Part 3 brings you the matchup of the Detroit offense vs. the Pittsburgh defense. Once again to clarify, "offense" will include the production by defenseman and "defense" will include the checking, blocked shots, etc. of forwards.
Here are the averages per game and the playoff (rank)
|Detroit GOALS for||3.69 (2nd)|
|Pittsburgh GOALS allowed||2.76 (8th)|
|Detroit SHOTS for||39.5 (1st)|
|Pittsburgh SHOTS allowed||28.9 (3rd)|
This one is a little bit tougher to break down for three reasons.
1) Will Pavel Datsyuk be ready and able to play at at least 75%? Even at 75% he's still better than a lot of players in the league and can be effective.
2.) Will Marian Hossa return to being the goal scoring monster he was in the regular season? If so it's trouble for his former team.
3.) Can the guys that have stepped up all post-season--Dan Cleary, Valtteri Filppula, Darren Helm--continue to shine against a much tougher opponent? They'll need to if 1 & 2 don't come about.
With those three questions out of the way, let's look at the reasons the Wings had success. The reason for the Detroit success offensively is--wait, wait don't tell me...PUCK POSSESSION!--and that's exactly right. There aren't many stats out on time of possession in hockey (because its a hard one to keep these days) but any Wings opponent will tell you that puck possession is a lopsided affair and more importantly, a game killer. In short, the Wings win faceoffs, forecheck like no other team, and have incredible passing skills. All that is used to spread out defenses and eventually wear them down and make space for the sharpshooters like Hossa, Franzen, Zetterberg, and Datsyuk.
In terms of Hossa and Datsyuk, let us draw upon Rage Against the Machine for some inspiration. The lines "What better place than here? What better time than now?" ring true for the necessity of Hossa and Datsyuk's production. If both of these guys can step up and play effectively they'll add to an already potent offense. For Datsyuk it's a matter of health as to whether or not he'll be able to produce but for Hossa he's gotta be able to get shots on net. He's the most powerful stickhandler in the league and can create his own space down the ice but at times he looks to pass when he should shoot. I know you don't want a puckhog but Hossa is one of the few guys you'll allow to do so, he can score from nearly every part of the offensive zone.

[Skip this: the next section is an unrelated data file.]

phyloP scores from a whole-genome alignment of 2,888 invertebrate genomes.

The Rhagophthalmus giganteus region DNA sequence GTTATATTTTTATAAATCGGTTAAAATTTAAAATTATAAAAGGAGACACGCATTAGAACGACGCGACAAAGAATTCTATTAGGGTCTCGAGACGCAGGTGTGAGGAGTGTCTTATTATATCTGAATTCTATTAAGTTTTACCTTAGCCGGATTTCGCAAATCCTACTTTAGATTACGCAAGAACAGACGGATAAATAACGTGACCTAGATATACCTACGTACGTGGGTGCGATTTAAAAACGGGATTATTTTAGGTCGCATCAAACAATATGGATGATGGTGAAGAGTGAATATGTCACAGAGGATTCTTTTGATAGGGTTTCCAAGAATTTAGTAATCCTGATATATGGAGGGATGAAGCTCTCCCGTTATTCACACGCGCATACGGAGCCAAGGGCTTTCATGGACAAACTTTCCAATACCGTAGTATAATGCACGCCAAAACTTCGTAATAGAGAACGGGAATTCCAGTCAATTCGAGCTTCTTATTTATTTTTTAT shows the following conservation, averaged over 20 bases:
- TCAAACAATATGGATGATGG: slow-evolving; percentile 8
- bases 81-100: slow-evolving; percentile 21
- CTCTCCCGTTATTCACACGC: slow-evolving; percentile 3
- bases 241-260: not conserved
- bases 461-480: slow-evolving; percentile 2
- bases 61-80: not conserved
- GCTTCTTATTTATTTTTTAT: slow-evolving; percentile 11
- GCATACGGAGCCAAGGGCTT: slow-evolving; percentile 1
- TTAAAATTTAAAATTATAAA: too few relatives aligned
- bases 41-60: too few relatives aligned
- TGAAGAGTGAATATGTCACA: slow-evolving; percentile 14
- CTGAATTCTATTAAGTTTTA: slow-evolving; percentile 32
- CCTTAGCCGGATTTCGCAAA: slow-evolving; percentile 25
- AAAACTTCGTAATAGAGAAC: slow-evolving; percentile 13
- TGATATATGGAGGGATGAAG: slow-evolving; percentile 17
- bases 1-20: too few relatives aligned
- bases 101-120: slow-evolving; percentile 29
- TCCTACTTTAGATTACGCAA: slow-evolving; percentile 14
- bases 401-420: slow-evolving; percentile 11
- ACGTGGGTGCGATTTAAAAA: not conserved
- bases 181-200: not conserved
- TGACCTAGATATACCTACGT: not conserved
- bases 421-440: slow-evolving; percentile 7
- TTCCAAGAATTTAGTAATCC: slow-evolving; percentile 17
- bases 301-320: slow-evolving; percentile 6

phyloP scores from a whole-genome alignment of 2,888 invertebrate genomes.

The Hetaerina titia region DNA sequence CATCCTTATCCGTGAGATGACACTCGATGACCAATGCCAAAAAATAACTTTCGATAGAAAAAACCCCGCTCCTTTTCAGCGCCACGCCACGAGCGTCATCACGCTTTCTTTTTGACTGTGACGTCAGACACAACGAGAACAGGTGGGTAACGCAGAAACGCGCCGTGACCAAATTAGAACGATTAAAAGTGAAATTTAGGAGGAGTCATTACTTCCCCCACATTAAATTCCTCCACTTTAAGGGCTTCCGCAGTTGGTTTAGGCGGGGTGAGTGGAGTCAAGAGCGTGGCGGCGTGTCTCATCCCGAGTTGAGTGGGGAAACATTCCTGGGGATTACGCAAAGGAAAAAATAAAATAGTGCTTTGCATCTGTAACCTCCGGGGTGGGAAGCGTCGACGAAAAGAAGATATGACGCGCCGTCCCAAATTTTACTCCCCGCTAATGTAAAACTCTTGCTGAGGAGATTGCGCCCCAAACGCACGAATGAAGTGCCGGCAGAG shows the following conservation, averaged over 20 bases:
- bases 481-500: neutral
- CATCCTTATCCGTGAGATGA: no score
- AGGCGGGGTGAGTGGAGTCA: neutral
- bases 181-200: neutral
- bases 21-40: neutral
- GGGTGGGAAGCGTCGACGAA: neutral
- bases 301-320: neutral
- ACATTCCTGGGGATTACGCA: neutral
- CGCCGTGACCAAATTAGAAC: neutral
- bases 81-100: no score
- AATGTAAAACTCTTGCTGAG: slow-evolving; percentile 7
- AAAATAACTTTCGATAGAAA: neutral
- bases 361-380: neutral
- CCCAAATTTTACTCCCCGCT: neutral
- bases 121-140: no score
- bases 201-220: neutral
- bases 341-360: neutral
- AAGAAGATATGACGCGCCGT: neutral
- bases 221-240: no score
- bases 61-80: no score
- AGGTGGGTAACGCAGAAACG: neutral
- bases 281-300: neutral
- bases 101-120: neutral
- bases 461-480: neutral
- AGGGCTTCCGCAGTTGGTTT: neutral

Johan Franzen has had a quiet but productive postseason, 3rd in active points behind Crosby and Malkin. "The Mule" could be a big part of this series if he continues his production along with countryman Henrik Zetterberg, both averaging a point a game and leading the team with points at 19 and 18 respectively.
The point is this, the Red Wings top to bottom have more scoring depth than the Penguins. The deciding factor in the series will be rather or not the depth decides to show up. If it does, the Wings can dominate. If not, it's big trouble for the the chances of repeating.
Pittsburgh is anchored defensively by Sergei Gonchar and Brooks Orpik. Orpik leads all defenders in hits in the post season while Gonchar takes a less physical approach. Unfortunately for the Penguins, Gonchar has been bothered by knee problems since a knee-to-knee collision with Alex Ovechkin in Round 2. Pittsburgh has also benefited from great play by guys like Mark Eaton and Rob Scuderi. Scuderi, Eaton, Gonchar, Orpik, and Hal Gil are all in the top 15 of blocked shots during the playoffs.The Pens are excellent at both filling the shooting lanes and moving into them as the shot is on its way. Side note: take a look at how long Hal Gil's stick is. Last game I watched, it was like watching a guy skate around the ice like he was getting ready to pole vault!
Orpik and Gil are the more physical guys but still are great defenders in terms of positioning and making sure there man doesn't slip away. The Pens have some depth in terms of backing up the top 6 with Phillippe Boucher and Alex Goligoski but will need all six of their top defenseman to be at their best against the Wings. Fortunately, the Penguins have some great defensive forwards themselves. Malkin, Guerin and Chris Kunitz are all big factors in takeaways Kunitz espcially in the hit department.
Another plus that the Penguins have is the ability to win faceoffs. Staal, Malkin, and Crosby are all faceoff pros and can help the Penguins control the puck. If they are able to win the faceoffs and keep the puck off of the Detroit sticks, they can relieve some pressure from their defense.
As for the negatives there are two main points. The Pens have 8 guys in the red in terms of plus minus compared to Detroit's 1 (poor Kirk Maltby). The second part is related to the first in a bad way. Not that Detroit has really faced better competition, but really the only team with scoring depth that Pens have faced thus far is the Caps. As you saw in that series, a team with a lot of scoring depth was able to outplay the Pens defense and raise Fleury's GAA.
Who has the advantage? Simple as this. If the Wings are able to run with full capacity and get everyone into the mix offensively, there's no chance for the Pens D. But if they are unable to, the Pens can clamp down on the players that are able to produce and make them a non-factor. Detroit offense gets the advantage though, too much scoring depth